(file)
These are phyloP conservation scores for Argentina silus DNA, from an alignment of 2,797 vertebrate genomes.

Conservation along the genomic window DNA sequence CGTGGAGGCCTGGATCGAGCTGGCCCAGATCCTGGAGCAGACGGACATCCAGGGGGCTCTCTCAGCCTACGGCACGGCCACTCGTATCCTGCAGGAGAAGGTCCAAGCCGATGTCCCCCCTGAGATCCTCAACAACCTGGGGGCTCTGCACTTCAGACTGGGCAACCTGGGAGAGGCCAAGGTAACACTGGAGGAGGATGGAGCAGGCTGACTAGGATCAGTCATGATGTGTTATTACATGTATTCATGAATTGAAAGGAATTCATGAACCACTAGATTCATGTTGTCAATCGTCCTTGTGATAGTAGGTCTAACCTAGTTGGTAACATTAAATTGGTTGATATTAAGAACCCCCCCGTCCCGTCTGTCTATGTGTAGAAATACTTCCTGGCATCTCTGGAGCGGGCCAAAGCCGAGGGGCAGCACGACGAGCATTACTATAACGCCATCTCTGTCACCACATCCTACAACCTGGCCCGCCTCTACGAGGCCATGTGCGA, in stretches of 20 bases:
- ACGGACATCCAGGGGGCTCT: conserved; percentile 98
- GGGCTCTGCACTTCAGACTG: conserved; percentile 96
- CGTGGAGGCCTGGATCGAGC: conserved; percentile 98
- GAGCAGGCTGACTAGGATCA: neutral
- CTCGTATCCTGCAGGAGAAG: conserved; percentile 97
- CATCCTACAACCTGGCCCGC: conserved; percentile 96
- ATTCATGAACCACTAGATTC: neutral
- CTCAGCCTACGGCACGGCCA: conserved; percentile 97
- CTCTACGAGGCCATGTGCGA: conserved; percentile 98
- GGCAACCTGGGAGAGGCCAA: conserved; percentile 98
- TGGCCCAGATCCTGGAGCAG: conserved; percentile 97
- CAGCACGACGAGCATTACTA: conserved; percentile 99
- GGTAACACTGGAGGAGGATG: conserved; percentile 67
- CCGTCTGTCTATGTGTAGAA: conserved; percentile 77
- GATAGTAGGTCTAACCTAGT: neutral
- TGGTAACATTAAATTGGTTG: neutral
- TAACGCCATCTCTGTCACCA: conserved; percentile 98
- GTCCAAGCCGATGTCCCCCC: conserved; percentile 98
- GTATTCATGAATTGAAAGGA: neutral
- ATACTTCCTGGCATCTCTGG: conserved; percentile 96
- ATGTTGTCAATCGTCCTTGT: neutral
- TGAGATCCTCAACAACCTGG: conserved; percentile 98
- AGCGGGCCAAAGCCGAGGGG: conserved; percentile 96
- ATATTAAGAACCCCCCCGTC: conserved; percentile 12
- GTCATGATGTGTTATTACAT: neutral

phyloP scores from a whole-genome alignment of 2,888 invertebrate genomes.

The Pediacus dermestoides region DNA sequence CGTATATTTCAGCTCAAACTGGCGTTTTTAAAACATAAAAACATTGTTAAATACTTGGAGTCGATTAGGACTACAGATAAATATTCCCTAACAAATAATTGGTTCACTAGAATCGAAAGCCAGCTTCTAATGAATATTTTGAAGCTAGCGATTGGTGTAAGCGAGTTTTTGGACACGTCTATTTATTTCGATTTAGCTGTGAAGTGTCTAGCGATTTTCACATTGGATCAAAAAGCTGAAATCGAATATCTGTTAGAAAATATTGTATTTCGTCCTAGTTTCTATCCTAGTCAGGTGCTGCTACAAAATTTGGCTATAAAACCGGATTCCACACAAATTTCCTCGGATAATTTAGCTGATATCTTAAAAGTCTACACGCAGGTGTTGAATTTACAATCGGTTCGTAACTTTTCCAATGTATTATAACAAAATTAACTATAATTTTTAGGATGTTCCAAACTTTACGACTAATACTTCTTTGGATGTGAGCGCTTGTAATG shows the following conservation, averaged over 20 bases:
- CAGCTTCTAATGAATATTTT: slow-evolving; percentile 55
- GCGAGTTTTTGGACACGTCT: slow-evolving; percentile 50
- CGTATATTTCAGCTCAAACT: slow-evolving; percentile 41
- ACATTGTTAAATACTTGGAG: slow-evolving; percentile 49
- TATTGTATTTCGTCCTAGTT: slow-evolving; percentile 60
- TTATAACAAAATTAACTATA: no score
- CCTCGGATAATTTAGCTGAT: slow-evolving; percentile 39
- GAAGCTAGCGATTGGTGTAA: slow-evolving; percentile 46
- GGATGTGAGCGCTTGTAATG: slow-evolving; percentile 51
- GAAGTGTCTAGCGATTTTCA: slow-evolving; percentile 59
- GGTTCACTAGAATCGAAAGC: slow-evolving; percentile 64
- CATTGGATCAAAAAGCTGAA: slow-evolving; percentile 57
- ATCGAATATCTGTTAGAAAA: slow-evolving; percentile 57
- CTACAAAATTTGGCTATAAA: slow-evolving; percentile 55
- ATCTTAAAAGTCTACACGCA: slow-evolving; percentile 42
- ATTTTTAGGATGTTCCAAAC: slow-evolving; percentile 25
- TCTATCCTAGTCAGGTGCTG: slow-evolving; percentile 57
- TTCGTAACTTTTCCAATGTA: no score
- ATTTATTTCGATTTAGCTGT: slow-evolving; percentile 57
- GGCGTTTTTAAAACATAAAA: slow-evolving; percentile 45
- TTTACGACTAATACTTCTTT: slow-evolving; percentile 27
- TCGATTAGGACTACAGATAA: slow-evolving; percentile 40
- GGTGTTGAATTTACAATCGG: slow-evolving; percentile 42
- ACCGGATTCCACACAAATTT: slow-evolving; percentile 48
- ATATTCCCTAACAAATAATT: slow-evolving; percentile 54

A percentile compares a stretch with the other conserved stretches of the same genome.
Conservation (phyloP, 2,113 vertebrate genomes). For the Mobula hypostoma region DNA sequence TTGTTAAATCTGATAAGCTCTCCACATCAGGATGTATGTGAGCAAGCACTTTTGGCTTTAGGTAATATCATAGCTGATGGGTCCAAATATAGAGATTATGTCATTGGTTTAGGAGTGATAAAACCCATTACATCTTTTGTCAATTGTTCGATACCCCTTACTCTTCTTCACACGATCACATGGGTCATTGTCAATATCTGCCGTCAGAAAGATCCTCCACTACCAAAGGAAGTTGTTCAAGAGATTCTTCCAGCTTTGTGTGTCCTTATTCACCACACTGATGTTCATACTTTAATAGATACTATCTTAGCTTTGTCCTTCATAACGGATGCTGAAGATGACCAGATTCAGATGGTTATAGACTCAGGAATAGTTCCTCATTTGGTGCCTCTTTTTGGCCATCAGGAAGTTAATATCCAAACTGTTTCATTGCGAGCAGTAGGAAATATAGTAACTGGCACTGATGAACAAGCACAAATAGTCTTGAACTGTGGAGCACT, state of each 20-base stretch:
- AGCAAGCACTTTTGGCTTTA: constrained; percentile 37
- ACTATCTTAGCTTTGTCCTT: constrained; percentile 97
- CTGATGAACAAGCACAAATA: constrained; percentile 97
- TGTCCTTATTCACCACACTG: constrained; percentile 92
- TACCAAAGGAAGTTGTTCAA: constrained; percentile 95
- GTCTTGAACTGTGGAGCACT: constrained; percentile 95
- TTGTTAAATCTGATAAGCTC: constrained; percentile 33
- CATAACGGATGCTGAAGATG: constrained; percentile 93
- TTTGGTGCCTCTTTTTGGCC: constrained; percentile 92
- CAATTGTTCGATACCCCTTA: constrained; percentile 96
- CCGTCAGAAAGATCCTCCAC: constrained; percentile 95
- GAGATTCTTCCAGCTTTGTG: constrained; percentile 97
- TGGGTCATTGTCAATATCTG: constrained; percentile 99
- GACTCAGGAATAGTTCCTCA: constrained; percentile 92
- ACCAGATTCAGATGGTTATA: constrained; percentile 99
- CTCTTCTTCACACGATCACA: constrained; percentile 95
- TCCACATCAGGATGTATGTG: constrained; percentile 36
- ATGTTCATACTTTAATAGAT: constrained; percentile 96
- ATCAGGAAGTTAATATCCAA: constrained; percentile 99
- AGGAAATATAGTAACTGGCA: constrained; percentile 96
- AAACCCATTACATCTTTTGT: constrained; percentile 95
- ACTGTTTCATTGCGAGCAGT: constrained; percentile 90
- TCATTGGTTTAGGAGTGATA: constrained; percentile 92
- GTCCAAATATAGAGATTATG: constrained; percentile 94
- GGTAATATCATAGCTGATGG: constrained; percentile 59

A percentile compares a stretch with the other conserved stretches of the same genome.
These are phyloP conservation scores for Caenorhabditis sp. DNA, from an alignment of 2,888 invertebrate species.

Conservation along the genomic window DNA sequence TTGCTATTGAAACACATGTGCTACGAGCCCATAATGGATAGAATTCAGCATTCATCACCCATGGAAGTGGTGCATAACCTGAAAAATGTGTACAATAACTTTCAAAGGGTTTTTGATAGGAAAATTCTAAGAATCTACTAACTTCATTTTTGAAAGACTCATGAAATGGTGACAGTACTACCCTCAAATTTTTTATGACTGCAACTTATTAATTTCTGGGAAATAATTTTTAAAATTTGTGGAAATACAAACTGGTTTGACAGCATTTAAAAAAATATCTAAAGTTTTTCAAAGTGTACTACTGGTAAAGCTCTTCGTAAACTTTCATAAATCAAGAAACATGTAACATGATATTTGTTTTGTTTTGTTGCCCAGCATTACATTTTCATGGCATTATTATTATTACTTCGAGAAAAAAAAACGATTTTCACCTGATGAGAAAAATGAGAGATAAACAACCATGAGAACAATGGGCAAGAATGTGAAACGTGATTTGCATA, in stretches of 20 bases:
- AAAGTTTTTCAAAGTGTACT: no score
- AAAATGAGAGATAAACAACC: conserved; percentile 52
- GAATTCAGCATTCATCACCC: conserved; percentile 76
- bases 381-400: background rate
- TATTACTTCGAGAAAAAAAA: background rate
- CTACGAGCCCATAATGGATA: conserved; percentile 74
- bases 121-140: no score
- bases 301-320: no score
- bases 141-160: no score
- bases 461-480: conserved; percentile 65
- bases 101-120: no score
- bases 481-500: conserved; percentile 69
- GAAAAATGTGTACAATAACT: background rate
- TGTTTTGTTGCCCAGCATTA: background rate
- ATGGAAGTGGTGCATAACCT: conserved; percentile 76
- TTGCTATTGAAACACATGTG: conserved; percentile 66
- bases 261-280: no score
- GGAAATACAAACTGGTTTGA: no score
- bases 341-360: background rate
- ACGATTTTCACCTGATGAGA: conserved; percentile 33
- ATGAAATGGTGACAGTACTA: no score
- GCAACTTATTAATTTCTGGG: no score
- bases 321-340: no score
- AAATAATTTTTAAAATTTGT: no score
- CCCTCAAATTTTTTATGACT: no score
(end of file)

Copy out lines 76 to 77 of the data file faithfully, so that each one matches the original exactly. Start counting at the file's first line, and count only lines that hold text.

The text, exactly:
- AGGAAATATAGTAACTGGCA: constrained; percentile 96
- AAACCCATTACATCTTTTGT: constrained; percentile 95